LIES DAMN LIES AND ESTATE AGENTS
An insider’s view of the French property market
For over ten years now people in Great Britain have been looking at and buying into the French property market. The principal motivations seem to be price, better quality of life and the “grass is greener” factor, not necessarily in that order. I have worked with a French estate agency for some two and a half years and in that time have formed some ideas on this subject, particularly on the expectations of people looking to buy here, and the sometimes disappointing results.
The first thought that has struck me about clients is “why France?” So many Brits have no knowledge of the country, its history, geography, culture, but then the same applies to many French people. It is not sufficient to want to live somewhere else. I have been doing that all my life and can honestly say that this is the nearest to realising the dream that I have reached, but it is not Utopia, and this must be accepted before you contemplate moving here. There are good things and bad things about living in France, the good outweigh the bad for me, but if you cannot accept the French way of life then you should not be thinking of moving here.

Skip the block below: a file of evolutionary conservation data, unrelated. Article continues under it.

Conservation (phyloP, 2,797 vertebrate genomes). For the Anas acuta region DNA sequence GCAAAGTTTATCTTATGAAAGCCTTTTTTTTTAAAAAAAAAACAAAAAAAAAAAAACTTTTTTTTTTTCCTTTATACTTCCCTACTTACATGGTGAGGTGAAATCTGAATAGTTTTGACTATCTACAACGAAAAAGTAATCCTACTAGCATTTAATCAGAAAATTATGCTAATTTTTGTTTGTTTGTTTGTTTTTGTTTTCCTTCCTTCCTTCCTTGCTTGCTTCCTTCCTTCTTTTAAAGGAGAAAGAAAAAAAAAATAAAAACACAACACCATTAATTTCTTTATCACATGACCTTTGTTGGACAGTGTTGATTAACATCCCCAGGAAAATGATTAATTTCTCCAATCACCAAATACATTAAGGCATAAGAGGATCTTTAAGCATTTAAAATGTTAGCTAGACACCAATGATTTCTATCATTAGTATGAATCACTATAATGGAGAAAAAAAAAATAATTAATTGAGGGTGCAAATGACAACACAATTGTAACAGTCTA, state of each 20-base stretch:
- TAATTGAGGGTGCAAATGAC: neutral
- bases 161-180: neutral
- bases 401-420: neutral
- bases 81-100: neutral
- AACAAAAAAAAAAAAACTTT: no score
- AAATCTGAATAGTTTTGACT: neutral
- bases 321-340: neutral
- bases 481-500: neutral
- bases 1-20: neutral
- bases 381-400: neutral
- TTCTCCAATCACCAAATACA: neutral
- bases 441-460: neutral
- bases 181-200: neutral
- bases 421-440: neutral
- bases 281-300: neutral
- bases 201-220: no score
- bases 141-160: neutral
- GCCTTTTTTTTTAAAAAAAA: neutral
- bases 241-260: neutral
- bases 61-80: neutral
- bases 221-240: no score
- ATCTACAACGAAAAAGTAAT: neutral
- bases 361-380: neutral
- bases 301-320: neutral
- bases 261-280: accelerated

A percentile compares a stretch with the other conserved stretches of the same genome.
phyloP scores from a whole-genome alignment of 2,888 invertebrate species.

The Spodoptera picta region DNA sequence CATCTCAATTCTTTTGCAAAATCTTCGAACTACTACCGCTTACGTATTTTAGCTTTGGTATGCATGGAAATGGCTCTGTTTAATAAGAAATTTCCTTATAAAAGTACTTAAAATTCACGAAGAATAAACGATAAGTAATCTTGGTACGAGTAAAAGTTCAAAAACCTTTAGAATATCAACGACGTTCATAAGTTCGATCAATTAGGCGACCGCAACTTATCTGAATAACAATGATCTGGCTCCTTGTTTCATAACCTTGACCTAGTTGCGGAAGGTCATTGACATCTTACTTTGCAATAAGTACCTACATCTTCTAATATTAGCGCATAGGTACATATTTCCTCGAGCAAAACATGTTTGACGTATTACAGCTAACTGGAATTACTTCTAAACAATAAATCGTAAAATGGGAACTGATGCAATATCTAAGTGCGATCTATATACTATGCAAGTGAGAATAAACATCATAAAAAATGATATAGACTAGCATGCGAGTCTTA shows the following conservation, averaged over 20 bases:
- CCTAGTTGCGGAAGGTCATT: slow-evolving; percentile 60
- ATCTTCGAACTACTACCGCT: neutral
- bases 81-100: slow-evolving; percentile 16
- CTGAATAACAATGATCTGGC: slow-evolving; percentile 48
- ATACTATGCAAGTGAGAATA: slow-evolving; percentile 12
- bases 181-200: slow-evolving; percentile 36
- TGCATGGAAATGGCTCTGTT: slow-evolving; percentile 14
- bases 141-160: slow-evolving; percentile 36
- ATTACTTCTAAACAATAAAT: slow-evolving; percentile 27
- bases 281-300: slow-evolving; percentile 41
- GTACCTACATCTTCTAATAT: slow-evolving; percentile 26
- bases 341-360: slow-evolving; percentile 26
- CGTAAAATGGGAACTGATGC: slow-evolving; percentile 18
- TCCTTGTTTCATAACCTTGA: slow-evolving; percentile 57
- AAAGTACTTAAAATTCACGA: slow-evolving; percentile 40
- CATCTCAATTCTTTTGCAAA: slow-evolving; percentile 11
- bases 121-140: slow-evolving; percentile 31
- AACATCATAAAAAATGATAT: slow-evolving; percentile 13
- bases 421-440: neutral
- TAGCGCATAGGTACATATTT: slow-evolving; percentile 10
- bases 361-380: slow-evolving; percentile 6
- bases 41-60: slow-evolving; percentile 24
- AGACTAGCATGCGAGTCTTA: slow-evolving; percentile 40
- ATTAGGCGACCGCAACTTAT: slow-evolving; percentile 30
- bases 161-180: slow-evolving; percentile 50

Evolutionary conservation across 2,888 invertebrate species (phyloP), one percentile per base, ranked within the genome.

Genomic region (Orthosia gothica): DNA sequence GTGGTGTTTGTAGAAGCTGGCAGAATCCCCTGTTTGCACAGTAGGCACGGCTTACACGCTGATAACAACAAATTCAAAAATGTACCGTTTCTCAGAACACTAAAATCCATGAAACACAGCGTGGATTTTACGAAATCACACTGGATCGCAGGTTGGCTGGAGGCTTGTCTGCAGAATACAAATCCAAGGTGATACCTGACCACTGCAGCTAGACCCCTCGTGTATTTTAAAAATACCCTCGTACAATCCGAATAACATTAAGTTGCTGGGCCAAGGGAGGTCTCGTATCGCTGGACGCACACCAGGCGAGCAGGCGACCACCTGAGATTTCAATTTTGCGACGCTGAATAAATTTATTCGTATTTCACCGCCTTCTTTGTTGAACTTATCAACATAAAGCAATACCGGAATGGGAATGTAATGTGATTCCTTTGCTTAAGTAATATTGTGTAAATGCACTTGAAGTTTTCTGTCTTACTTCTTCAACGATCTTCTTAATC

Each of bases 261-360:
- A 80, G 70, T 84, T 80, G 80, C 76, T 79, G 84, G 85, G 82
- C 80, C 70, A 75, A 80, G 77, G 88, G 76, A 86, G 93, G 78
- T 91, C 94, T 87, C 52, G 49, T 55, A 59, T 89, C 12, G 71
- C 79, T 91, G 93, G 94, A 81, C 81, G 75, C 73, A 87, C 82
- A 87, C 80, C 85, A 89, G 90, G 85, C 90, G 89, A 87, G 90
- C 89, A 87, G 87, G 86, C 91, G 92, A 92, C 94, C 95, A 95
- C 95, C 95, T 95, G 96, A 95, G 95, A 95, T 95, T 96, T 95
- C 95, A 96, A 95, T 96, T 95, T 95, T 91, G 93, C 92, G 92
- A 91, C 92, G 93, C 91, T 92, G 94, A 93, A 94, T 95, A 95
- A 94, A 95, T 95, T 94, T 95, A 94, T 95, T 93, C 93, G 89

The second important factor in buying here is to rationalize your expectations. If you find the house of your dreams, and I am the one who sells it, I shall be doubly delighted, but on the whole you have to compromise a little; maybe the garden is not quite what you wanted but the house is just the ticket; the house is perfect but it is not detached; the house and garden are fine but it is on a “busy” road. These are some of the objections that have been raised, but just think – can you find the perfect house in the UK for this price?
The third important factor, which I’m afraid does attract the interest, is price. You can buy a Château in this area for a lot less than half a million pounds. A ready to live in house will cost from 100,000 pounds, but the days of the convertible barn which you can buy on your credit card are long gone, and anything remotely habitable will now cost at least 60,000 pounds.
So forget the “House in the Sun” programmes which paint a rosy but out of date picture of today’s market, these are the current prices.